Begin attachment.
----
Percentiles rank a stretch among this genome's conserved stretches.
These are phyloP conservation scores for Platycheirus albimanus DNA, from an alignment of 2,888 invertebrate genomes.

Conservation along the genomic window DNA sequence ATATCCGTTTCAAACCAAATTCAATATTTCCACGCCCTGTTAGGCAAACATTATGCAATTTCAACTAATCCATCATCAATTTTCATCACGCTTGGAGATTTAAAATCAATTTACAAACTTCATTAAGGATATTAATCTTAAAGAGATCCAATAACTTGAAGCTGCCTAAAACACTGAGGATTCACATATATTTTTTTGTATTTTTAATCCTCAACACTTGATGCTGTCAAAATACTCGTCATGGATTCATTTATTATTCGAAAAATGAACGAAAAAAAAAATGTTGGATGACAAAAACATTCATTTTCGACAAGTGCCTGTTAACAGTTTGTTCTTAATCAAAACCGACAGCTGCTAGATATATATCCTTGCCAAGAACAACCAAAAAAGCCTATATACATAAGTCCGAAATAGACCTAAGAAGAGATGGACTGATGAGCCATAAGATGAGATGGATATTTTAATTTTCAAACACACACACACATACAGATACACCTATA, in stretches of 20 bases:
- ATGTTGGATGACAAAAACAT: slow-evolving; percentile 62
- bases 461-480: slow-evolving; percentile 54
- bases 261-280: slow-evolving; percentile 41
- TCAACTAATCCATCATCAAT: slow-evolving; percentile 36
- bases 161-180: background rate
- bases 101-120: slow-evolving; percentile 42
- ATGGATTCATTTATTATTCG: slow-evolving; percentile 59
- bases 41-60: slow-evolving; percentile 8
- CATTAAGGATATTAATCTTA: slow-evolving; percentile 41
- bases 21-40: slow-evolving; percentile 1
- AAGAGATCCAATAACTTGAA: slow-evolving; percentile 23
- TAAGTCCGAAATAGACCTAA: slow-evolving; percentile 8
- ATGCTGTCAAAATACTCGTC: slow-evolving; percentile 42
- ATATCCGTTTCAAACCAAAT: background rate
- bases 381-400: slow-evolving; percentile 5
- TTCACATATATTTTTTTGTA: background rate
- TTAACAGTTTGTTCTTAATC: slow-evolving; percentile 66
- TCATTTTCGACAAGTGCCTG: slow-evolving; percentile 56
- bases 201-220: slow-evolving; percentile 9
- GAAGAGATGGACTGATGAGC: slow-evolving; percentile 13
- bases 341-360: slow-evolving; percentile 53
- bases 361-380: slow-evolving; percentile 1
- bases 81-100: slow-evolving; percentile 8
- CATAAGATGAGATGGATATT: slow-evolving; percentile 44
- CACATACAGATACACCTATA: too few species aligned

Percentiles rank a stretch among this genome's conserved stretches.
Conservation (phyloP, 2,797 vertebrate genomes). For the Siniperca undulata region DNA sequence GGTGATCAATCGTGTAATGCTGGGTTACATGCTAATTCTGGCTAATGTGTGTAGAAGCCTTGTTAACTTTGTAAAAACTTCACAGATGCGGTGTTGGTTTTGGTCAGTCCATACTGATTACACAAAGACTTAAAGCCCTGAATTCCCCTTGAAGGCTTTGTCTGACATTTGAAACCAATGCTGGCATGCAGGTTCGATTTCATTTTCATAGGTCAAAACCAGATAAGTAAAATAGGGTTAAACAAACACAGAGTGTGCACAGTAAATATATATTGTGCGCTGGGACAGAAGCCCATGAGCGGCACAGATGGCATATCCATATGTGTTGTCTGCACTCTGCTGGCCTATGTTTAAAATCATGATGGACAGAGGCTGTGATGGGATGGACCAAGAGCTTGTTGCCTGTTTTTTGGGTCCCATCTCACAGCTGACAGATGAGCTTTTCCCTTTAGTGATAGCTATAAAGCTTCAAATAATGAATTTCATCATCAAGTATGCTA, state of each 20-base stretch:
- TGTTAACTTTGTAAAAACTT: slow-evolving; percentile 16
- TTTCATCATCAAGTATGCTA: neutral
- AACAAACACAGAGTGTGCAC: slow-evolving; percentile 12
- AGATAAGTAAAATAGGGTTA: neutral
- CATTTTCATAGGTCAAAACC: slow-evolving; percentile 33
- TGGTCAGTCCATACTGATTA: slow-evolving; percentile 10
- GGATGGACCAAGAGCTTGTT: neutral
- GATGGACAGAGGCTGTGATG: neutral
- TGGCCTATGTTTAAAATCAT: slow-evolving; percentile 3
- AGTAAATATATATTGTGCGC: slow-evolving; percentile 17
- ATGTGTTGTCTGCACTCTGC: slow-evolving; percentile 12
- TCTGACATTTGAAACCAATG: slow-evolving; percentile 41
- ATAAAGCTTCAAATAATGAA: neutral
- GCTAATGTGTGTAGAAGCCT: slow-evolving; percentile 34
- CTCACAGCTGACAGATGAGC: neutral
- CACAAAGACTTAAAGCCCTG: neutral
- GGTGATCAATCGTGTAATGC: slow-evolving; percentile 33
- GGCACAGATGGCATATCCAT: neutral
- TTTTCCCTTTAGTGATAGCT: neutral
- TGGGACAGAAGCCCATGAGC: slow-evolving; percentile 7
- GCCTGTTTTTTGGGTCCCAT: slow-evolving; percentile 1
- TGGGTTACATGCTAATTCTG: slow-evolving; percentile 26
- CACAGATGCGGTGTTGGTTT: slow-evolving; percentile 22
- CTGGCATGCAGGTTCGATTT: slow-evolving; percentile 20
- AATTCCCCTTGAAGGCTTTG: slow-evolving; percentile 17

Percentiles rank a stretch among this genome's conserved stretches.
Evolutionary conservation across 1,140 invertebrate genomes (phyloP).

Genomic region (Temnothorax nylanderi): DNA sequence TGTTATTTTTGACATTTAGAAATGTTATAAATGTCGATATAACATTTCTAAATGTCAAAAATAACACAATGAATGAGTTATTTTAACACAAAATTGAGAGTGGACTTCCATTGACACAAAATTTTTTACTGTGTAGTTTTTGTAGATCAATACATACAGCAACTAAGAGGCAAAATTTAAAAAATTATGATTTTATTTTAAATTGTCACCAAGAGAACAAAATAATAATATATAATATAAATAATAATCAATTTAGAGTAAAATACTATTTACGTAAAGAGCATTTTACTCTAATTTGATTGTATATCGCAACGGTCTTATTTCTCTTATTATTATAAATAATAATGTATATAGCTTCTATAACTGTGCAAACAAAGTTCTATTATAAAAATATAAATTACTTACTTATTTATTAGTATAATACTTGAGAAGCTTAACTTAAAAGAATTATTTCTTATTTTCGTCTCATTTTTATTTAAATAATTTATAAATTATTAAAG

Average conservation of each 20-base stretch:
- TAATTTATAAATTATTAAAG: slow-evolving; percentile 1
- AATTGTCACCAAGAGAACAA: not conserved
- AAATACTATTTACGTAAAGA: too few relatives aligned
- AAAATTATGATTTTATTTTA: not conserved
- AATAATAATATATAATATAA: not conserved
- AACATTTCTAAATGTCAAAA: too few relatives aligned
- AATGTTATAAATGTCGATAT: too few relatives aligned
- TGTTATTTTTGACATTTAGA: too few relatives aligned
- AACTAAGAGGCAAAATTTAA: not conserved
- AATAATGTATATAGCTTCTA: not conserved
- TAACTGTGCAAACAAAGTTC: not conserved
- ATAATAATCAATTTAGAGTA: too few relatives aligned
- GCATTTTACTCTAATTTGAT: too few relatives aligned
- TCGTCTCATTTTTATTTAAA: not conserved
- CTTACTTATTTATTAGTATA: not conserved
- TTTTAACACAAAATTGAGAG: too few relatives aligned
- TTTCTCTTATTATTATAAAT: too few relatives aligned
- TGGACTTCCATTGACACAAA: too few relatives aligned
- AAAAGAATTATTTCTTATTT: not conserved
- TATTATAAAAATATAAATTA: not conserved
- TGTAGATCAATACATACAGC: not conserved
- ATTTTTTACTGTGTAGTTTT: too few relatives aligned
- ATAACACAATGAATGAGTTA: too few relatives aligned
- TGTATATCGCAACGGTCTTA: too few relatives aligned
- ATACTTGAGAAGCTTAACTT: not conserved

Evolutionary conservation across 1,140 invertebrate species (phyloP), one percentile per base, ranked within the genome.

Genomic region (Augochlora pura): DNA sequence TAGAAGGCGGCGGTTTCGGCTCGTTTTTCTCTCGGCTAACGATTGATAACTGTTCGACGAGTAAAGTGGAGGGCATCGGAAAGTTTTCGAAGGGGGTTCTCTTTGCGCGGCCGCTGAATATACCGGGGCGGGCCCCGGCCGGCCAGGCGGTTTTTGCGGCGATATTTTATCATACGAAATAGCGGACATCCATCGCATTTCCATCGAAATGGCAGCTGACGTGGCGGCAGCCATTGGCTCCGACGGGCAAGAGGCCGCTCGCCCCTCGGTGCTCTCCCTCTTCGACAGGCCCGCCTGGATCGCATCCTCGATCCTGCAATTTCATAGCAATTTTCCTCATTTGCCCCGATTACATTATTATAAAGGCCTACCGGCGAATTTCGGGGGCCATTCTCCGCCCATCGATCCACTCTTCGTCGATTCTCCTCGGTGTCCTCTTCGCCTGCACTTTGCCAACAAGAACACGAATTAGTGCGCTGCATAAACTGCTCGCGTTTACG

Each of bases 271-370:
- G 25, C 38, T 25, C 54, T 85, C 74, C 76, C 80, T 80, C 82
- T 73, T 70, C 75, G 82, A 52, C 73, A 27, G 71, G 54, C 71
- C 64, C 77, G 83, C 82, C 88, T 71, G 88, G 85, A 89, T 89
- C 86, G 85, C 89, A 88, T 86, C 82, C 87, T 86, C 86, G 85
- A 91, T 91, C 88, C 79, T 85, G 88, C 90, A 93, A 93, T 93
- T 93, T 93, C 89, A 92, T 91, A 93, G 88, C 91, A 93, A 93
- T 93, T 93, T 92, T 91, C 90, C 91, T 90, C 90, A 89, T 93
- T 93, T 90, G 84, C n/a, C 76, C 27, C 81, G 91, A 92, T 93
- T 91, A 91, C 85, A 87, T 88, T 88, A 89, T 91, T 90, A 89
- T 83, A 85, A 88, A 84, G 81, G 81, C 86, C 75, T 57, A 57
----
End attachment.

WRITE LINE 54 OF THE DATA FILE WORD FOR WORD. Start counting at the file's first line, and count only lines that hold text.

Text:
- CTGGCATGCAGGTTCGATTT: slow-evolving; percentile 20